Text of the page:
The United Nations is planning for a possible increase in violence in Afghanistan when US troops withdraw after two decades, the global body’s refugee chief said.
Filippo Grandi told AFP in an interview that he understood that international military operations like the one in Afghanistan “cannot be sustained forever.”
But, he warned, “the withdrawal of American troops from Afghanistan and other troops as well is another indicator that violence may rise after that,” he said. “We are making plans for it.”
The Taliban have made huge gains across Afghanistan as the United States prepares to pull out the last of its troops from the country by September after 20 years of war — even as peace talks between the Afghan government and the Islamist group have stalled.
Many Afghans — especially women, who have been largely shut out of peace talks between the insurgents and Kabul — have long feared a return to the Taliban’s repressive Islamist regime if the US withdraws.
Analysts also fear a descent into civil war if Kabul is left to face the Taliban alone.
The situation is already dire, with some 2.6 million Afghans living abroad as refugees at the end of 2020, according to the latest UN figures.
Crisis ‘Can Start Again’
Similar concerns have been raised about French President Emanuel Macron‘s recent announcement it will wind down its 5,100-strong Barkhane force, which has battled jihadists in the Sahel for the past eight years.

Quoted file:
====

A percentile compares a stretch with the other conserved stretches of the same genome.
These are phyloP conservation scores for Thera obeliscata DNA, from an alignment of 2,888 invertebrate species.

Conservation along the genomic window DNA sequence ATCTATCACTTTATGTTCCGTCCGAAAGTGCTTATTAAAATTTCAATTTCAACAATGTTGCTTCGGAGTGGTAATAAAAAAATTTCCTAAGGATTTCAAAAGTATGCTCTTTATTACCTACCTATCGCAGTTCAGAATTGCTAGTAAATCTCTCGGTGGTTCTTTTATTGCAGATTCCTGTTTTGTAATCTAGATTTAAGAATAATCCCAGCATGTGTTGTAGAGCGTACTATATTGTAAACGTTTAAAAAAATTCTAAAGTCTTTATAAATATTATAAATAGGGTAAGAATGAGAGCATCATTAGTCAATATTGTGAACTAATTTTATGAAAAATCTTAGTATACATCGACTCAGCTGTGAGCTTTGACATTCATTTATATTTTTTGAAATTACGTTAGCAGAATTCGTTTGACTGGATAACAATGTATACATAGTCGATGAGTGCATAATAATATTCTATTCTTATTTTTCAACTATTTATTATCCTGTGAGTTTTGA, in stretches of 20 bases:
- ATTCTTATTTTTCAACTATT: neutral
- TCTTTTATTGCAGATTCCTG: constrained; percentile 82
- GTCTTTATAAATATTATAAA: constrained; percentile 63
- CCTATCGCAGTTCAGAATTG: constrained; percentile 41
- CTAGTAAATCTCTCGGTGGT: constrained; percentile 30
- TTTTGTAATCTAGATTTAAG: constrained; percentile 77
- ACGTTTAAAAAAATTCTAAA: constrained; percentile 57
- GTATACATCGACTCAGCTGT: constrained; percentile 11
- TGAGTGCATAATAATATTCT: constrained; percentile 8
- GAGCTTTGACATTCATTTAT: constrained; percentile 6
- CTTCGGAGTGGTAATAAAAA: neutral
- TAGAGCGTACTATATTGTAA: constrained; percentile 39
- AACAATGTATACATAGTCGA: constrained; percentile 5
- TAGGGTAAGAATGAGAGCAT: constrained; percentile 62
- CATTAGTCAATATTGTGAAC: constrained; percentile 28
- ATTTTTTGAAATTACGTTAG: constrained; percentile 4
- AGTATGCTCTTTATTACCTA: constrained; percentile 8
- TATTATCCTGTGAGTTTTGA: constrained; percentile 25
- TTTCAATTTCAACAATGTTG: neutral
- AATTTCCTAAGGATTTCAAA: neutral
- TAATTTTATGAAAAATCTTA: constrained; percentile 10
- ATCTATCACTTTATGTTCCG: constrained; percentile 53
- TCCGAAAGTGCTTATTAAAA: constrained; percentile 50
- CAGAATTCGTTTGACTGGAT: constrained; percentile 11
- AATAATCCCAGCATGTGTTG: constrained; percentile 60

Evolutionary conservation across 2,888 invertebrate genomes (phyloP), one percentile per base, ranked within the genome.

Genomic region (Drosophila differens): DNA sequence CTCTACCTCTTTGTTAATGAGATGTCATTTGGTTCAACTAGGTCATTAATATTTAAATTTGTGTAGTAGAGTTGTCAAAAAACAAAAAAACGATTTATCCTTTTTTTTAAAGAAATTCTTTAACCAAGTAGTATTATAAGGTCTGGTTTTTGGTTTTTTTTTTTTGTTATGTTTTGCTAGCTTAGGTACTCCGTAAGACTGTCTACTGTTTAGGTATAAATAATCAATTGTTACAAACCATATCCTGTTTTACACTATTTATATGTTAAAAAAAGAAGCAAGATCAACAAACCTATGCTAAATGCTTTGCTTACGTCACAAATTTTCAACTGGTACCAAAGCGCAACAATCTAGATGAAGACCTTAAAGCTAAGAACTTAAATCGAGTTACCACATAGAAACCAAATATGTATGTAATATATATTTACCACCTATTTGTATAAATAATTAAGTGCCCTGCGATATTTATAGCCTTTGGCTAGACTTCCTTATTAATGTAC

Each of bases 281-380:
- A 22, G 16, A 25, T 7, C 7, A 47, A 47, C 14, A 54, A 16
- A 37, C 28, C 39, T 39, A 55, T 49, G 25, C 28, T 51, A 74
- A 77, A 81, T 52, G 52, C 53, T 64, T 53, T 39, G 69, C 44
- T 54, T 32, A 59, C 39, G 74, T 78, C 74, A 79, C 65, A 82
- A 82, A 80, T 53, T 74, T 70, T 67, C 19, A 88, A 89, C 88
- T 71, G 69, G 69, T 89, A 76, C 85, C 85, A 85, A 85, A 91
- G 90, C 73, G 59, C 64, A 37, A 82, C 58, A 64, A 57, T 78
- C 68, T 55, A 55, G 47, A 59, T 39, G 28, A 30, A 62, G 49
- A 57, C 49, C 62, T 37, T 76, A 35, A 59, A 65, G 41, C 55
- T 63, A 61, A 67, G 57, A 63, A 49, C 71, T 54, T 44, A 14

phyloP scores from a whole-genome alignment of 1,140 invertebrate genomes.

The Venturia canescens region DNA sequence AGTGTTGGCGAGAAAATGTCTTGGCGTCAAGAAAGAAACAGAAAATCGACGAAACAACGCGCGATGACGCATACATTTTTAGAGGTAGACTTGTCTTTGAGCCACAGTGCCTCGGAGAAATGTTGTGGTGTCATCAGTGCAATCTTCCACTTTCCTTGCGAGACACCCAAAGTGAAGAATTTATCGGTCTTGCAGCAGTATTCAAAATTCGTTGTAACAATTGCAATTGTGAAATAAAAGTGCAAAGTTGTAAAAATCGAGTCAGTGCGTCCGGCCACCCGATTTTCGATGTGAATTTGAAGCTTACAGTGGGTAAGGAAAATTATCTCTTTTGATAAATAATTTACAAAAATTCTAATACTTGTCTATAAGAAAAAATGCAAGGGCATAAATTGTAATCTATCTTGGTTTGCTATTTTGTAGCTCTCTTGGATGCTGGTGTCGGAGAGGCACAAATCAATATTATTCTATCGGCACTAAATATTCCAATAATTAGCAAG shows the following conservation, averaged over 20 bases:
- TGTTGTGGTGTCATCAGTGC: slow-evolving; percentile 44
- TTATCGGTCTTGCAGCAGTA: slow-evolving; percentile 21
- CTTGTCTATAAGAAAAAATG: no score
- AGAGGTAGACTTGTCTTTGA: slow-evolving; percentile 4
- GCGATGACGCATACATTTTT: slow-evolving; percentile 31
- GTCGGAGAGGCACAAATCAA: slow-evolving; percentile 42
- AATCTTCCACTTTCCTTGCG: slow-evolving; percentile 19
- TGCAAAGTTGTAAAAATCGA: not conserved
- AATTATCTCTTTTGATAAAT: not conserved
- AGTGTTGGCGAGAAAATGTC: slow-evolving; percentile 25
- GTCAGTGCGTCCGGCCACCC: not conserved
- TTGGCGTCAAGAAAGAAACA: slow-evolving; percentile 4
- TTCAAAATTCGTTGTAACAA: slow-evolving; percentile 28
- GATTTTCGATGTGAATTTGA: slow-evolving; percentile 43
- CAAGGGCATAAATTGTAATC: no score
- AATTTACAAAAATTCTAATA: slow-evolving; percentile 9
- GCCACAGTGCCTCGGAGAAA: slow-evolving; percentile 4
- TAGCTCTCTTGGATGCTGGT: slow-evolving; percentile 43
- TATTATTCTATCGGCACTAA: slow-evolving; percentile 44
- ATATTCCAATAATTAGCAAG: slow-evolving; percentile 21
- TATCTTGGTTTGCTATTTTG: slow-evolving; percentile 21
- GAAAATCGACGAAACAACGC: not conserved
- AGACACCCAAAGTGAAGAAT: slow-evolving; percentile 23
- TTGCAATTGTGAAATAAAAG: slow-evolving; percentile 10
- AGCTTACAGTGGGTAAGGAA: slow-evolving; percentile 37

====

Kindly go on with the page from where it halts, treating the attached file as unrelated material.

Macron said he instead sees France’s future presence as being part of the so-called Takuba international task force in the Sahel, in which “hundreds” of French soldiers would form the “backbone.”
The plan, which means the closure of French bases, has fuelled fears that certain areas of the Sahel, in particular northern Mali, will pass completely into the hands of jihadist groups, as local authorities appear unable to restore their grip on the region.
Grandi stressed that such international military interventions could not be expected to carry on forever to ensure stability. But he said it was vital to make smart development and humanitarian investments while the troops are still on the ground.
“The problem is that if, while these troops are present, we don’t make the right investments in all aspects of the crisis, when the troops are inevitably pulled back, those symptoms will remain,” he said. “The crisis,” he warned, “can start again, which means that after a few years, more troops have to be sent back.”
“This is our concern in Afghanistan for sure,” adding that “in the Sahel the situation is still more complex and fluid.”
He pointed to a fresh UNHCR report published Friday showing that some 750,000 people were forced to flee their homes in the Sahel last year alone.
“It is a negatively dynamic crisis,” he said, urging the international community to take a “strategic approach that combines everything, humanitarian, development, investment in education, in economic prosperity.” That way, he said, “the security piece can proceed in a more coordinated manner.”